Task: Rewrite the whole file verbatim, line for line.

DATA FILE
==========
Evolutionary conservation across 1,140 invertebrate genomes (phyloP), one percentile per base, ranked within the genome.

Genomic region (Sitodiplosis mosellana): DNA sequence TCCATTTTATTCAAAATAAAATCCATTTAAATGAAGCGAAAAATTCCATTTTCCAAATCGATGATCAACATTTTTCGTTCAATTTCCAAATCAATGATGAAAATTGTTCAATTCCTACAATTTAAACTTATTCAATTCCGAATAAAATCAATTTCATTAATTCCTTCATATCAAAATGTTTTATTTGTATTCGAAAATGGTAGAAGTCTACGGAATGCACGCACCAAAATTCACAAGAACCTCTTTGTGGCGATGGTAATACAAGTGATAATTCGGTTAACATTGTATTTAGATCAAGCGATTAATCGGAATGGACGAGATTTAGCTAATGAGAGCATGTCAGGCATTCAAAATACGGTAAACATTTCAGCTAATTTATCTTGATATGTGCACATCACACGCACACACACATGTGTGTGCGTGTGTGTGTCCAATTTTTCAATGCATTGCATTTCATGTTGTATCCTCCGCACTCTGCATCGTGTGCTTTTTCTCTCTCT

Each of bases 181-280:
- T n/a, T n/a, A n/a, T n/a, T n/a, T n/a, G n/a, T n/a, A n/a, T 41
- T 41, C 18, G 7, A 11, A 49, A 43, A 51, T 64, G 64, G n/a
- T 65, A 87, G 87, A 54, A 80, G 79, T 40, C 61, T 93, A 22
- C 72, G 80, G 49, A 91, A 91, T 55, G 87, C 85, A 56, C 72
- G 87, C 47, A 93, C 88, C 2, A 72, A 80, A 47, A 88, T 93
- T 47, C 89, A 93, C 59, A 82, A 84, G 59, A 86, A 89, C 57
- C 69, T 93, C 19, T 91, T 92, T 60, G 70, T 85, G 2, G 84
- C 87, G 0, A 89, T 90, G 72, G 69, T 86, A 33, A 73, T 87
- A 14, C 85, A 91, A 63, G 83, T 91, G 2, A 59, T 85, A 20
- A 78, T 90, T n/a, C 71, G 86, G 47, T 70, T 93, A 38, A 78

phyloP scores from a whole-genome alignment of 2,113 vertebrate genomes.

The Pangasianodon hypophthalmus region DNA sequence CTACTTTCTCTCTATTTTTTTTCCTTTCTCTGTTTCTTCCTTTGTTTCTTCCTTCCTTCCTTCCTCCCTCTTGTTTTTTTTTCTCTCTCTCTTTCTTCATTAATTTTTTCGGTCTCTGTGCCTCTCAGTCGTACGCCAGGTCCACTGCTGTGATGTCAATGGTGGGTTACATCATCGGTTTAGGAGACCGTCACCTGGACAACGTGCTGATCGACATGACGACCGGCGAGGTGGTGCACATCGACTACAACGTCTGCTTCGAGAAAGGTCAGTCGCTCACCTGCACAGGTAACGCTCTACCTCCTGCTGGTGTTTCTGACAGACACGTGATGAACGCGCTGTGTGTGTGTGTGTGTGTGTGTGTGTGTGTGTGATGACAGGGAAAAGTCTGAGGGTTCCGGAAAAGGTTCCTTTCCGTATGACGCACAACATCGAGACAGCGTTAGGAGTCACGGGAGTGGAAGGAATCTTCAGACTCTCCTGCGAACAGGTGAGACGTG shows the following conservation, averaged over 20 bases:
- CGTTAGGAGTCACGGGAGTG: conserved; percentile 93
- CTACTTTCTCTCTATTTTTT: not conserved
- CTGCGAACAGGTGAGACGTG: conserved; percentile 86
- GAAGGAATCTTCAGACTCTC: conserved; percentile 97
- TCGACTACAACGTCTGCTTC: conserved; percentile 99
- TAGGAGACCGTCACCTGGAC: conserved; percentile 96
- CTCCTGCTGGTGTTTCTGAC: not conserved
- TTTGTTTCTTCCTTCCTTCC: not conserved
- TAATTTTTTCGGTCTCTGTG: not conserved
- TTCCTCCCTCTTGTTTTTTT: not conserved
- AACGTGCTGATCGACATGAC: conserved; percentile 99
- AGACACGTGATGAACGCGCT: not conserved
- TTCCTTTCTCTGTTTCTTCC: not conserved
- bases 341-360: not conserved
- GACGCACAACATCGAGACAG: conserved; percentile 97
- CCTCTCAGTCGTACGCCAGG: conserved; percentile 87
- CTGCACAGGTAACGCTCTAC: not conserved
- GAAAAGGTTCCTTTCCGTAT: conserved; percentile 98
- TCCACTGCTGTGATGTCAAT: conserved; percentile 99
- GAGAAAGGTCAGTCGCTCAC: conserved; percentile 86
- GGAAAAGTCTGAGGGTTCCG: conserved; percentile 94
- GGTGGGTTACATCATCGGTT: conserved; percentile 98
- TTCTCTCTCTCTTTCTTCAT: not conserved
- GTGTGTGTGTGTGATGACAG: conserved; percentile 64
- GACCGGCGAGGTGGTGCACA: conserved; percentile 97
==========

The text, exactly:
Evolutionary conservation across 1,140 invertebrate genomes (phyloP), one percentile per base, ranked within the genome.

Genomic region (Sitodiplosis mosellana): DNA sequence TCCATTTTATTCAAAATAAAATCCATTTAAATGAAGCGAAAAATTCCATTTTCCAAATCGATGATCAACATTTTTCGTTCAATTTCCAAATCAATGATGAAAATTGTTCAATTCCTACAATTTAAACTTATTCAATTCCGAATAAAATCAATTTCATTAATTCCTTCATATCAAAATGTTTTATTTGTATTCGAAAATGGTAGAAGTCTACGGAATGCACGCACCAAAATTCACAAGAACCTCTTTGTGGCGATGGTAATACAAGTGATAATTCGGTTAACATTGTATTTAGATCAAGCGATTAATCGGAATGGACGAGATTTAGCTAATGAGAGCATGTCAGGCATTCAAAATACGGTAAACATTTCAGCTAATTTATCTTGATATGTGCACATCACACGCACACACACATGTGTGTGCGTGTGTGTGTCCAATTTTTCAATGCATTGCATTTCATGTTGTATCCTCCGCACTCTGCATCGTGTGCTTTTTCTCTCTCT

Each of bases 181-280:
- T n/a, T n/a, A n/a, T n/a, T n/a, T n/a, G n/a, T n/a, A n/a, T 41
- T 41, C 18, G 7, A 11, A 49, A 43, A 51, T 64, G 64, G n/a
- T 65, A 87, G 87, A 54, A 80, G 79, T 40, C 61, T 93, A 22
- C 72, G 80, G 49, A 91, A 91, T 55, G 87, C 85, A 56, C 72
- G 87, C 47, A 93, C 88, C 2, A 72, A 80, A 47, A 88, T 93
- T 47, C 89, A 93, C 59, A 82, A 84, G 59, A 86, A 89, C 57
- C 69, T 93, C 19, T 91, T 92, T 60, G 70, T 85, G 2, G 84
- C 87, G 0, A 89, T 90, G 72, G 69, T 86, A 33, A 73, T 87
- A 14, C 85, A 91, A 63, G 83, T 91, G 2, A 59, T 85, A 20
- A 78, T 90, T n/a, C 71, G 86, G 47, T 70, T 93, A 38, A 78

phyloP scores from a whole-genome alignment of 2,113 vertebrate genomes.

The Pangasianodon hypophthalmus region DNA sequence CTACTTTCTCTCTATTTTTTTTCCTTTCTCTGTTTCTTCCTTTGTTTCTTCCTTCCTTCCTTCCTCCCTCTTGTTTTTTTTTCTCTCTCTCTTTCTTCATTAATTTTTTCGGTCTCTGTGCCTCTCAGTCGTACGCCAGGTCCACTGCTGTGATGTCAATGGTGGGTTACATCATCGGTTTAGGAGACCGTCACCTGGACAACGTGCTGATCGACATGACGACCGGCGAGGTGGTGCACATCGACTACAACGTCTGCTTCGAGAAAGGTCAGTCGCTCACCTGCACAGGTAACGCTCTACCTCCTGCTGGTGTTTCTGACAGACACGTGATGAACGCGCTGTGTGTGTGTGTGTGTGTGTGTGTGTGTGTGTGATGACAGGGAAAAGTCTGAGGGTTCCGGAAAAGGTTCCTTTCCGTATGACGCACAACATCGAGACAGCGTTAGGAGTCACGGGAGTGGAAGGAATCTTCAGACTCTCCTGCGAACAGGTGAGACGTG shows the following conservation, averaged over 20 bases:
- CGTTAGGAGTCACGGGAGTG: conserved; percentile 93
- CTACTTTCTCTCTATTTTTT: not conserved
- CTGCGAACAGGTGAGACGTG: conserved; percentile 86
- GAAGGAATCTTCAGACTCTC: conserved; percentile 97
- TCGACTACAACGTCTGCTTC: conserved; percentile 99
- TAGGAGACCGTCACCTGGAC: conserved; percentile 96
- CTCCTGCTGGTGTTTCTGAC: not conserved
- TTTGTTTCTTCCTTCCTTCC: not conserved
- TAATTTTTTCGGTCTCTGTG: not conserved
- TTCCTCCCTCTTGTTTTTTT: not conserved
- AACGTGCTGATCGACATGAC: conserved; percentile 99
- AGACACGTGATGAACGCGCT: not conserved
- TTCCTTTCTCTGTTTCTTCC: not conserved
- bases 341-360: not conserved
- GACGCACAACATCGAGACAG: conserved; percentile 97
- CCTCTCAGTCGTACGCCAGG: conserved; percentile 87
- CTGCACAGGTAACGCTCTAC: not conserved
- GAAAAGGTTCCTTTCCGTAT: conserved; percentile 98
- TCCACTGCTGTGATGTCAAT: conserved; percentile 99
- GAGAAAGGTCAGTCGCTCAC: conserved; percentile 86
- GGAAAAGTCTGAGGGTTCCG: conserved; percentile 94
- GGTGGGTTACATCATCGGTT: conserved; percentile 98
- TTCTCTCTCTCTTTCTTCAT: not conserved
- GTGTGTGTGTGTGATGACAG: conserved; percentile 64
- GACCGGCGAGGTGGTGCACA: conserved; percentile 97